When the average person thinks of doing the maintenance on their used vehicle, they think of checking the tires, belts, coolant level, but not always brake maintenance. Many people don’t know what signs to look for when their brakes need to be serviced. Keep reading to find out what these signs mean for your safety and what you should be doing to keep your brakes in optimal condition.
Brake Maintenance Begins with Understanding How the System Works
It’s important to know what to look for, and especially how to fix your brakes once you’ve identified the problem. Today, we want to have a look at the components of your brake system, how to fix your car brakes, and a few brake maintenance tips to help each of them function optimally throughout the life of your vehicle.
Brake Fluid Maintenance
The brake fluid reservoir holds all of the fluid that is not currently in a brake line. It’s located under the bonnet and helps maintain the pressure in your brake system in addition to holding all of the excess fluid. Maintaining this section of the system is simple. Look for obvious leaks and cracks and check the fluid level once a month. Consult your owner’s manual for the correct type if you need to add more fluid. One key thing to remember is that brake fluid attracts and absorbs water that could rust the metal sections of your brake lines, causing them to rupture. You can avoid this by making sure the reservoir cap is always on tight. It’s a good idea to change your brake fluid every two years or 40,000 km.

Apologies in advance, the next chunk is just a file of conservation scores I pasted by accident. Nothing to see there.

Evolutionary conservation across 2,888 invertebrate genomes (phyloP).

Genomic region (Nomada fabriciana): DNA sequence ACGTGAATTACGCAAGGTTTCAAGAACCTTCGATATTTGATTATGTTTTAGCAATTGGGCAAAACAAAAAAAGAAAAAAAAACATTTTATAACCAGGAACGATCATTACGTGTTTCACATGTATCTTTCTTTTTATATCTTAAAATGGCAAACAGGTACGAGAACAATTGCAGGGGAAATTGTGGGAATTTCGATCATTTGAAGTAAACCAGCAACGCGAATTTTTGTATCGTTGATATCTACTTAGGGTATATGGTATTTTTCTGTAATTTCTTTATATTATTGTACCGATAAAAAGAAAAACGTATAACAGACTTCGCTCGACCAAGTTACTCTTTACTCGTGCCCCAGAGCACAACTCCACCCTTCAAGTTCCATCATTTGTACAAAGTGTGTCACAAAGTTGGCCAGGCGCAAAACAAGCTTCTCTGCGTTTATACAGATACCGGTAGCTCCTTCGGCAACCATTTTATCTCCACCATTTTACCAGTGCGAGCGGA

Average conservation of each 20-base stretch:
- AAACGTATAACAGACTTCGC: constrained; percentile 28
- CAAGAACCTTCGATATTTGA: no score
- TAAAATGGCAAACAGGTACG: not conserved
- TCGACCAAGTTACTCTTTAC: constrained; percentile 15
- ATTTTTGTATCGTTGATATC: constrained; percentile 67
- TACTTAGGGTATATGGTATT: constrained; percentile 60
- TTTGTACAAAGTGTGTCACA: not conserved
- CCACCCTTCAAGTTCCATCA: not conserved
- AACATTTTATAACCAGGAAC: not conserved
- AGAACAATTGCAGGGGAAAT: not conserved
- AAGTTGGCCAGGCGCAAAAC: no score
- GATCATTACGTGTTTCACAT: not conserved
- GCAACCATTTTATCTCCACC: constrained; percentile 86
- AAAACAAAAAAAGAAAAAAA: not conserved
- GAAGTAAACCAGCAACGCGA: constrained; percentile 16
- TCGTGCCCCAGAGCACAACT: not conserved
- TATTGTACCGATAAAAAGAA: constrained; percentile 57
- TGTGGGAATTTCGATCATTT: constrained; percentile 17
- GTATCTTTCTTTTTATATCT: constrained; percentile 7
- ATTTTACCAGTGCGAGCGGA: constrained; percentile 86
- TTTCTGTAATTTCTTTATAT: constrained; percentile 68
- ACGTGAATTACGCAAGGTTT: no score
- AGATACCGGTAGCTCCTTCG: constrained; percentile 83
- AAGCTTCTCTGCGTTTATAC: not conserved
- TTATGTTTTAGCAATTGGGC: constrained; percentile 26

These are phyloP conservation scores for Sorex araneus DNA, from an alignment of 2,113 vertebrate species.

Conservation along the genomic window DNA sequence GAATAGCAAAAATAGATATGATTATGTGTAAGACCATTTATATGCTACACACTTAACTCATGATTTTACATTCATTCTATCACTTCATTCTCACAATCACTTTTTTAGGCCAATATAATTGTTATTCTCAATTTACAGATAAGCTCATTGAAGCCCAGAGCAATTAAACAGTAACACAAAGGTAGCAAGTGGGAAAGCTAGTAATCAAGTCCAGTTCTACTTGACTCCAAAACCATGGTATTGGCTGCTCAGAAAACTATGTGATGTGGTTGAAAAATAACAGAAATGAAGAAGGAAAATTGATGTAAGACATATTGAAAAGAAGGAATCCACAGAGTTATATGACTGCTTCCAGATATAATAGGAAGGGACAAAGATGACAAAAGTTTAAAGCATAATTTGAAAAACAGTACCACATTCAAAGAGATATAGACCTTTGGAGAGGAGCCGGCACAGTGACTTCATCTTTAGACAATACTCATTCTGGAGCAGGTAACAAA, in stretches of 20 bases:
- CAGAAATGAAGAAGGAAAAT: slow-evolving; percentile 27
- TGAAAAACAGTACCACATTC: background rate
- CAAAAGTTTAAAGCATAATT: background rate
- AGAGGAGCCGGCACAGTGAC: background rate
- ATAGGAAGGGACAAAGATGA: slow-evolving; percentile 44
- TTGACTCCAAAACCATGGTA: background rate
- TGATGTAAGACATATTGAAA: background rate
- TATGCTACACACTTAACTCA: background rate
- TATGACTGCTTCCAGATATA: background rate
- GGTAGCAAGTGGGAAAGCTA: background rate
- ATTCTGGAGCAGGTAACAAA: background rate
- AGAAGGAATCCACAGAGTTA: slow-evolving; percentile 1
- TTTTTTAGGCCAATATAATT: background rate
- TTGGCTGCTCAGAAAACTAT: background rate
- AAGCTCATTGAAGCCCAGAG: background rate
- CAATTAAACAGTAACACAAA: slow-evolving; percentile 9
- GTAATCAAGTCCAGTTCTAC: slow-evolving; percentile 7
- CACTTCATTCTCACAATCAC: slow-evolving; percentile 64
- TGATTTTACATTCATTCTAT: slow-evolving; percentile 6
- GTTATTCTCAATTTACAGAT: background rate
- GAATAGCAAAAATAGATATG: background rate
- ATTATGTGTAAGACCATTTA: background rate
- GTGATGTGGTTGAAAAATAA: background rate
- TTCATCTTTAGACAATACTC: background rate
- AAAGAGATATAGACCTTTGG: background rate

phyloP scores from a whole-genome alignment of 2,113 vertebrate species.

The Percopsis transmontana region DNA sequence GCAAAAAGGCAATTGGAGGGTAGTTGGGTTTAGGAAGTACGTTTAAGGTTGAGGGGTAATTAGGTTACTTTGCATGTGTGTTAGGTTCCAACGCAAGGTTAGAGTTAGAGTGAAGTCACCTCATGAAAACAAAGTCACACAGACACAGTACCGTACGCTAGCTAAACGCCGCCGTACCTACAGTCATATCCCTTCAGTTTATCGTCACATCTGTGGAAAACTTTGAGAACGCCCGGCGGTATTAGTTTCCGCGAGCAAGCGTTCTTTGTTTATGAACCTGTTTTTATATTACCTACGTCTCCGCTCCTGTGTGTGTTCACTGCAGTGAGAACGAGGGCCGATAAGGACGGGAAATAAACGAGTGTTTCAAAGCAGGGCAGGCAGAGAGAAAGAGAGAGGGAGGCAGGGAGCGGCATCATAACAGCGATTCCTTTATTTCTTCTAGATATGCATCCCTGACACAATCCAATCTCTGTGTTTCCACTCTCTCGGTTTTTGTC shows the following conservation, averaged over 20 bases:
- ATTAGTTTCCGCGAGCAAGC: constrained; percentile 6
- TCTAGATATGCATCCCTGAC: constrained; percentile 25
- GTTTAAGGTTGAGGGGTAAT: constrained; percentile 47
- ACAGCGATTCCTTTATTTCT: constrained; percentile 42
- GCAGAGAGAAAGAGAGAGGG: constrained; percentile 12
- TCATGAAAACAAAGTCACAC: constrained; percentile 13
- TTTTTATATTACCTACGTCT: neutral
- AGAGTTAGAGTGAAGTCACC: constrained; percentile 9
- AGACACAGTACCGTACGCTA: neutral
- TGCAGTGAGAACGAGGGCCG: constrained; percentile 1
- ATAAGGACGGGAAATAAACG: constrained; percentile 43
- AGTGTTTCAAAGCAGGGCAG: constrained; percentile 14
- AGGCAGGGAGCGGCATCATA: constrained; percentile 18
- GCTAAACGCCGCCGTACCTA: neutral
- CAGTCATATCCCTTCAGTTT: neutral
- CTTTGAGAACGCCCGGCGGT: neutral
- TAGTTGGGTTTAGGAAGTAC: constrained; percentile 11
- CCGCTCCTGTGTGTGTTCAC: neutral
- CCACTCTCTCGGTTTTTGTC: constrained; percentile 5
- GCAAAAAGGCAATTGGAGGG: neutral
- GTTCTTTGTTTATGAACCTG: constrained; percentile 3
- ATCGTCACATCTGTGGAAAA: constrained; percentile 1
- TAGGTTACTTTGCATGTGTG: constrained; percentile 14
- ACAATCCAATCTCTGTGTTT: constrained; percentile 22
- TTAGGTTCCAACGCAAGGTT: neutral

You can easily change the brake fluid yourself by following these five simple steps:
- The first step is to find the bleeder screw on the back of each brake. Make sure you have the right size tool to unscrew it. Using the wrong size tool can cause you to strip the bleeder, resulting in a trip to a repair shop. The bleeder tool is a specialty tool that’s not a basic tool kit item, so you may have to go out and buy one.
- Starting with the driver’s side front, open the bleeder screw slightly. Have a friend pump the brakes while you pour new fluid into the reservoir. Tip: attach a rubber hose to the bleeder and drain the fluid into a jar to prevent ground contamination.
- When the brake fluid runs clean, tighten the bleeder and wipe it clean.
- Move to another wheel and begin the process over.
- When you are finished with all four wheels, pump the brakes a few times to check for pedal pressure, then look underneath to see if any bleeder screws are leaking.
Master Cylinder Maintenance
The master cylinder creates the pressure that forces the brake fluid currently being used throughout the system. If your brake pedal feels spongy when you stop or the check engine light comes on, that’s an indicator that something’s wrong with your cylinder. There really isn’t anything you can do to maintain the master cylinder aside from making sure there are no obvious leaks in the area. If you do find a leak, it may be time to replace it. In that case, it’s a good idea to hire a professional to do the work for you.